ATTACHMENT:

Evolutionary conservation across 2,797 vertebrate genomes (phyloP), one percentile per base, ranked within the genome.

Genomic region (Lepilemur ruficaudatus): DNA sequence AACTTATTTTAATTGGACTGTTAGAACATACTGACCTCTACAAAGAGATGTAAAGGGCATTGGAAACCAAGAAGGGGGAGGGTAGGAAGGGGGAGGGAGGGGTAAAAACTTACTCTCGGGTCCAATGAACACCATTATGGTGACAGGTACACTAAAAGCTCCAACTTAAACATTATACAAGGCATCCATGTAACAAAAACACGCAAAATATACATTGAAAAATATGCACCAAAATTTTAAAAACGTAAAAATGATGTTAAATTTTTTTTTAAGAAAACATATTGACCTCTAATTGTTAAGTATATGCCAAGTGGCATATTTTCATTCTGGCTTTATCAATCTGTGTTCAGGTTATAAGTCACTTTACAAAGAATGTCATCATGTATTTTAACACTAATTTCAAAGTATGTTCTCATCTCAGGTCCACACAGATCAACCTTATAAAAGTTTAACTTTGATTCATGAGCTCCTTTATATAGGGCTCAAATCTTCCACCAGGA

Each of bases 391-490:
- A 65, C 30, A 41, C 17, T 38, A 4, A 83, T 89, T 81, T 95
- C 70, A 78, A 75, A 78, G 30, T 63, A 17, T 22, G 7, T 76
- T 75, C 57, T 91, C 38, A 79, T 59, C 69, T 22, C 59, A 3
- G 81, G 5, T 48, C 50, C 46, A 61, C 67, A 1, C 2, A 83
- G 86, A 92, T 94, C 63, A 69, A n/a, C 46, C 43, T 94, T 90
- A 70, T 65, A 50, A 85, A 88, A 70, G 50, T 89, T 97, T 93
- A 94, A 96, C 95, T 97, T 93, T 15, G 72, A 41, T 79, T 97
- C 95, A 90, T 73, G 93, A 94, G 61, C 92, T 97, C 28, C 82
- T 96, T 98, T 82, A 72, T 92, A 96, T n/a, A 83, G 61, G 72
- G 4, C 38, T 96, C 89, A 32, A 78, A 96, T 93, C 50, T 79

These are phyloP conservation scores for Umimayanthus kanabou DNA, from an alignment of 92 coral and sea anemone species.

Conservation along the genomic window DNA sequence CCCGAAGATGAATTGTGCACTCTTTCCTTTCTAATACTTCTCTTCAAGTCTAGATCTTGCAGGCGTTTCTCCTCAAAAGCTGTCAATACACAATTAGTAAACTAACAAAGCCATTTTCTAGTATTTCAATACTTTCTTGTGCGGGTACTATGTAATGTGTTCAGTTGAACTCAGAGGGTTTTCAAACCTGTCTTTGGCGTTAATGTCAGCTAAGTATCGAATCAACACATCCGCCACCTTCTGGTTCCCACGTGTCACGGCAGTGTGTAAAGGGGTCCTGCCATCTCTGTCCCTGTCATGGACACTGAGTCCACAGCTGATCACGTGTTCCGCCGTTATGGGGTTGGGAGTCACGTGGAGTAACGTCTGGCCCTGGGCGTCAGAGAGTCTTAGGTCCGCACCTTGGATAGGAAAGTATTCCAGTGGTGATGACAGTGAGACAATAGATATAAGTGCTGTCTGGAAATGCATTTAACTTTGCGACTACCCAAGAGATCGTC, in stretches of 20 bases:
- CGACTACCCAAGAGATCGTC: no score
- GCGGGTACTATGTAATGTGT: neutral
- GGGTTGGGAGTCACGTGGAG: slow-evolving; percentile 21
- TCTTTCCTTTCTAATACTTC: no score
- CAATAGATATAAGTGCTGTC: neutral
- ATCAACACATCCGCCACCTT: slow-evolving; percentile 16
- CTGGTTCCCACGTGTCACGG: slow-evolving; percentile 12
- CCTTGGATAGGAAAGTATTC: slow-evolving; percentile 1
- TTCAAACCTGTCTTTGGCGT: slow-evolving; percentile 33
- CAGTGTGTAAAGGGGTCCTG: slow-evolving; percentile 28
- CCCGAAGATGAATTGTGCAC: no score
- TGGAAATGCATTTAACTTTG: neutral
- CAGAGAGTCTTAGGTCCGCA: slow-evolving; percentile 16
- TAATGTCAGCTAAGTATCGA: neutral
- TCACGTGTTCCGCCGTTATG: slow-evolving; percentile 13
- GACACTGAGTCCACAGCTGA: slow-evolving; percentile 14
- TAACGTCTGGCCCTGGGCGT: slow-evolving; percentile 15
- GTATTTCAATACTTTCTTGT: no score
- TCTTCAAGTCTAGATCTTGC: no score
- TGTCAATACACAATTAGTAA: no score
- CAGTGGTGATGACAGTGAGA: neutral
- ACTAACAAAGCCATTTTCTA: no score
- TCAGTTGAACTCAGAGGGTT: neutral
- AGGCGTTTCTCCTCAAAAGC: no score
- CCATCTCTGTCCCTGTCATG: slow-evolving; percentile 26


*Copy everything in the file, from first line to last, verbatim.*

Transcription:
Evolutionary conservation across 2,797 vertebrate genomes (phyloP), one percentile per base, ranked within the genome.

Genomic region (Lepilemur ruficaudatus): DNA sequence AACTTATTTTAATTGGACTGTTAGAACATACTGACCTCTACAAAGAGATGTAAAGGGCATTGGAAACCAAGAAGGGGGAGGGTAGGAAGGGGGAGGGAGGGGTAAAAACTTACTCTCGGGTCCAATGAACACCATTATGGTGACAGGTACACTAAAAGCTCCAACTTAAACATTATACAAGGCATCCATGTAACAAAAACACGCAAAATATACATTGAAAAATATGCACCAAAATTTTAAAAACGTAAAAATGATGTTAAATTTTTTTTTAAGAAAACATATTGACCTCTAATTGTTAAGTATATGCCAAGTGGCATATTTTCATTCTGGCTTTATCAATCTGTGTTCAGGTTATAAGTCACTTTACAAAGAATGTCATCATGTATTTTAACACTAATTTCAAAGTATGTTCTCATCTCAGGTCCACACAGATCAACCTTATAAAAGTTTAACTTTGATTCATGAGCTCCTTTATATAGGGCTCAAATCTTCCACCAGGA

Each of bases 391-490:
- A 65, C 30, A 41, C 17, T 38, A 4, A 83, T 89, T 81, T 95
- C 70, A 78, A 75, A 78, G 30, T 63, A 17, T 22, G 7, T 76
- T 75, C 57, T 91, C 38, A 79, T 59, C 69, T 22, C 59, A 3
- G 81, G 5, T 48, C 50, C 46, A 61, C 67, A 1, C 2, A 83
- G 86, A 92, T 94, C 63, A 69, A n/a, C 46, C 43, T 94, T 90
- A 70, T 65, A 50, A 85, A 88, A 70, G 50, T 89, T 97, T 93
- A 94, A 96, C 95, T 97, T 93, T 15, G 72, A 41, T 79, T 97
- C 95, A 90, T 73, G 93, A 94, G 61, C 92, T 97, C 28, C 82
- T 96, T 98, T 82, A 72, T 92, A 96, T n/a, A 83, G 61, G 72
- G 4, C 38, T 96, C 89, A 32, A 78, A 96, T 93, C 50, T 79

These are phyloP conservation scores for Umimayanthus kanabou DNA, from an alignment of 92 coral and sea anemone species.

Conservation along the genomic window DNA sequence CCCGAAGATGAATTGTGCACTCTTTCCTTTCTAATACTTCTCTTCAAGTCTAGATCTTGCAGGCGTTTCTCCTCAAAAGCTGTCAATACACAATTAGTAAACTAACAAAGCCATTTTCTAGTATTTCAATACTTTCTTGTGCGGGTACTATGTAATGTGTTCAGTTGAACTCAGAGGGTTTTCAAACCTGTCTTTGGCGTTAATGTCAGCTAAGTATCGAATCAACACATCCGCCACCTTCTGGTTCCCACGTGTCACGGCAGTGTGTAAAGGGGTCCTGCCATCTCTGTCCCTGTCATGGACACTGAGTCCACAGCTGATCACGTGTTCCGCCGTTATGGGGTTGGGAGTCACGTGGAGTAACGTCTGGCCCTGGGCGTCAGAGAGTCTTAGGTCCGCACCTTGGATAGGAAAGTATTCCAGTGGTGATGACAGTGAGACAATAGATATAAGTGCTGTCTGGAAATGCATTTAACTTTGCGACTACCCAAGAGATCGTC, in stretches of 20 bases:
- CGACTACCCAAGAGATCGTC: no score
- GCGGGTACTATGTAATGTGT: neutral
- GGGTTGGGAGTCACGTGGAG: slow-evolving; percentile 21
- TCTTTCCTTTCTAATACTTC: no score
- CAATAGATATAAGTGCTGTC: neutral
- ATCAACACATCCGCCACCTT: slow-evolving; percentile 16
- CTGGTTCCCACGTGTCACGG: slow-evolving; percentile 12
- CCTTGGATAGGAAAGTATTC: slow-evolving; percentile 1
- TTCAAACCTGTCTTTGGCGT: slow-evolving; percentile 33
- CAGTGTGTAAAGGGGTCCTG: slow-evolving; percentile 28
- CCCGAAGATGAATTGTGCAC: no score
- TGGAAATGCATTTAACTTTG: neutral
- CAGAGAGTCTTAGGTCCGCA: slow-evolving; percentile 16
- TAATGTCAGCTAAGTATCGA: neutral
- TCACGTGTTCCGCCGTTATG: slow-evolving; percentile 13
- GACACTGAGTCCACAGCTGA: slow-evolving; percentile 14
- TAACGTCTGGCCCTGGGCGT: slow-evolving; percentile 15
- GTATTTCAATACTTTCTTGT: no score
- TCTTCAAGTCTAGATCTTGC: no score
- TGTCAATACACAATTAGTAA: no score
- CAGTGGTGATGACAGTGAGA: neutral
- ACTAACAAAGCCATTTTCTA: no score
- TCAGTTGAACTCAGAGGGTT: neutral
- AGGCGTTTCTCCTCAAAAGC: no score
- CCATCTCTGTCCCTGTCATG: slow-evolving; percentile 26